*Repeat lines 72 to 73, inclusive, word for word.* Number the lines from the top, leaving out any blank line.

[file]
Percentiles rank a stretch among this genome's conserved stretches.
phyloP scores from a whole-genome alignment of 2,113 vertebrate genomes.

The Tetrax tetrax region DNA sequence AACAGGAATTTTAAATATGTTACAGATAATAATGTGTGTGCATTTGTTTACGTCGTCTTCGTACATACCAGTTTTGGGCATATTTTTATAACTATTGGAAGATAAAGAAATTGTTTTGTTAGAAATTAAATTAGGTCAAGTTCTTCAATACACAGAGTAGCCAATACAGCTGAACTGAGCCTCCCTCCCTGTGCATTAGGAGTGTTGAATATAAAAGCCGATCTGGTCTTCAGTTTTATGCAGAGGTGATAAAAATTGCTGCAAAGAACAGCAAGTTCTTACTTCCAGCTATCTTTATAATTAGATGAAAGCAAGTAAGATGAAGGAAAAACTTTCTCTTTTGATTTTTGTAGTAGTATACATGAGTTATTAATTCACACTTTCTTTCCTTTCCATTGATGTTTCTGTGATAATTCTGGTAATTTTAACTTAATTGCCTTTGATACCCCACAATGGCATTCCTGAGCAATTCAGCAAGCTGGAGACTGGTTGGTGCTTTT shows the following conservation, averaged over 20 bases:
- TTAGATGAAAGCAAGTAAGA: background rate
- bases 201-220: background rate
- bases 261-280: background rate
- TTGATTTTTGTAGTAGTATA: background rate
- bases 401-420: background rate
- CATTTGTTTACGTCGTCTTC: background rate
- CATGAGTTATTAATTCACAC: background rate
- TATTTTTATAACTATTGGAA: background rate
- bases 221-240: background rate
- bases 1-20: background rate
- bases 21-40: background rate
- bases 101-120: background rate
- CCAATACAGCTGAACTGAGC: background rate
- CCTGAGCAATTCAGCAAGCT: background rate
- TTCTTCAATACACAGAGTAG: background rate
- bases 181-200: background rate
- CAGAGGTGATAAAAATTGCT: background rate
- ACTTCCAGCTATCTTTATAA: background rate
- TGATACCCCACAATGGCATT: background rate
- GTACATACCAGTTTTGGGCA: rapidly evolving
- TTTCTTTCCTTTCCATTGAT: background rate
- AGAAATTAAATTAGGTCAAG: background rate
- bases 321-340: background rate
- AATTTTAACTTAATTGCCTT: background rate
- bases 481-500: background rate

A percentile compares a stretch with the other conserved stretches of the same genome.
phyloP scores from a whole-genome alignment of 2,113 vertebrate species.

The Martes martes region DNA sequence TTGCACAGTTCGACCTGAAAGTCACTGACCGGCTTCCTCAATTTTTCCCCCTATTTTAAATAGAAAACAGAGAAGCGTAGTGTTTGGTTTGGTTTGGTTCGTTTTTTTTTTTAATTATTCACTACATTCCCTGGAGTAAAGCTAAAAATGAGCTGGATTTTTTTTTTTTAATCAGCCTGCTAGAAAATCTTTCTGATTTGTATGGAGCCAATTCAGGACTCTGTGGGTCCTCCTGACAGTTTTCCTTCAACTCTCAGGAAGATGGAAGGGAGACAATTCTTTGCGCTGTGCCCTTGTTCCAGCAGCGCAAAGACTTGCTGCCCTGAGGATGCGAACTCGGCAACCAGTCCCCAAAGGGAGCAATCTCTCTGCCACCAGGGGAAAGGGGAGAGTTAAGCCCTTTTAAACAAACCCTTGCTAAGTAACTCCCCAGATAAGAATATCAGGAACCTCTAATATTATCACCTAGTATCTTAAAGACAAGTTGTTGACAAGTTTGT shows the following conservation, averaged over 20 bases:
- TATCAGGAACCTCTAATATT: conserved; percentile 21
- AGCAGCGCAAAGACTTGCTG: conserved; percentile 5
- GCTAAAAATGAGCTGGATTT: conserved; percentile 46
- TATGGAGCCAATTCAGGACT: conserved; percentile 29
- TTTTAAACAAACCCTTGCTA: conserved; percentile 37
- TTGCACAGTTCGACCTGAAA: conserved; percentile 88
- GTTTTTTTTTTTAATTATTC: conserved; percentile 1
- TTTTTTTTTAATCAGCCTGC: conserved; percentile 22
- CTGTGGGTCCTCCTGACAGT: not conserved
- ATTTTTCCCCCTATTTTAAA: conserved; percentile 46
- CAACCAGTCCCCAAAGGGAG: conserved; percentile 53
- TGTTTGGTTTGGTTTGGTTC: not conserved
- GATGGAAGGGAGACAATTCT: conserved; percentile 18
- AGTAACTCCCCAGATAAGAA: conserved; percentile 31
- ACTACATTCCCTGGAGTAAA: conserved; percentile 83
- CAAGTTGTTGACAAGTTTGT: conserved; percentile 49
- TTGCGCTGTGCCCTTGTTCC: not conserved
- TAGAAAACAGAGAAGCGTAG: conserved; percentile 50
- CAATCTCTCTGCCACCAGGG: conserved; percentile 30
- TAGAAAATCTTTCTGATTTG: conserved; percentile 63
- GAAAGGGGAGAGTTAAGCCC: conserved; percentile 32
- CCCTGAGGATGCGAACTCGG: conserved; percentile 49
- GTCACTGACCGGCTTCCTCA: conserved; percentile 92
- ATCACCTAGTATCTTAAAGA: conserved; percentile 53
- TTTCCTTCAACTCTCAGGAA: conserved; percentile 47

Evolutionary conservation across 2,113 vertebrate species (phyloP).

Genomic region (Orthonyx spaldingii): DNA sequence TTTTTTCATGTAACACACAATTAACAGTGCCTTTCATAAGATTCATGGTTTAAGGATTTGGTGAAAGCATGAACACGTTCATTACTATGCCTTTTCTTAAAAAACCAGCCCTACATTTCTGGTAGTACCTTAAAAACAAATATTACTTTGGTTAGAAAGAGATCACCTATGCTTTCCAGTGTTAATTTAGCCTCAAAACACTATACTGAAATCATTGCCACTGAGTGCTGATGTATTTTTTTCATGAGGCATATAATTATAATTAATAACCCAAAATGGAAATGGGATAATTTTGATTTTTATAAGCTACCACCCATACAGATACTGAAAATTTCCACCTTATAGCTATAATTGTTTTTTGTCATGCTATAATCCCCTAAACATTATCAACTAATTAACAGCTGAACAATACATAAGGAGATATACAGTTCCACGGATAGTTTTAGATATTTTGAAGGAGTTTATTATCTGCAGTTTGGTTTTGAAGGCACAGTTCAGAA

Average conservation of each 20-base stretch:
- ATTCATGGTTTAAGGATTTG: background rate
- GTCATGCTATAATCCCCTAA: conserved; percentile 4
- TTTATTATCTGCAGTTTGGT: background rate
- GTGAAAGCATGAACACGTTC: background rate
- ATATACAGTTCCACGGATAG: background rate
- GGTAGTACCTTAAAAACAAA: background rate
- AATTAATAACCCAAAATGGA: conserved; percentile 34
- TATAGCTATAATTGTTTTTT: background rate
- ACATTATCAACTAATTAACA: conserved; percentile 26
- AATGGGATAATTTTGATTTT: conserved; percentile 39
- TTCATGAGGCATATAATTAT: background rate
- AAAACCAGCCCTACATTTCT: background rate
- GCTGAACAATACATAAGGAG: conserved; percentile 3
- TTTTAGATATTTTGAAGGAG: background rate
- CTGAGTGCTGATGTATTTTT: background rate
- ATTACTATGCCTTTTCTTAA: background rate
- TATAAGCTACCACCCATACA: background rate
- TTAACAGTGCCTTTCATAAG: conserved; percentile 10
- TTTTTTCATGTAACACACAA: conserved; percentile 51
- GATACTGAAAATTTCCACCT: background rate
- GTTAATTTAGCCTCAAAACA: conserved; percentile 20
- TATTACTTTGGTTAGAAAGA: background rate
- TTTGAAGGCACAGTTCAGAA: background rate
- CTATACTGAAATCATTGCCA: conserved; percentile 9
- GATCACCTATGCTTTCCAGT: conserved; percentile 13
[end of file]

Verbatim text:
- GCTGAACAATACATAAGGAG: conserved; percentile 3
- TTTTAGATATTTTGAAGGAG: background rate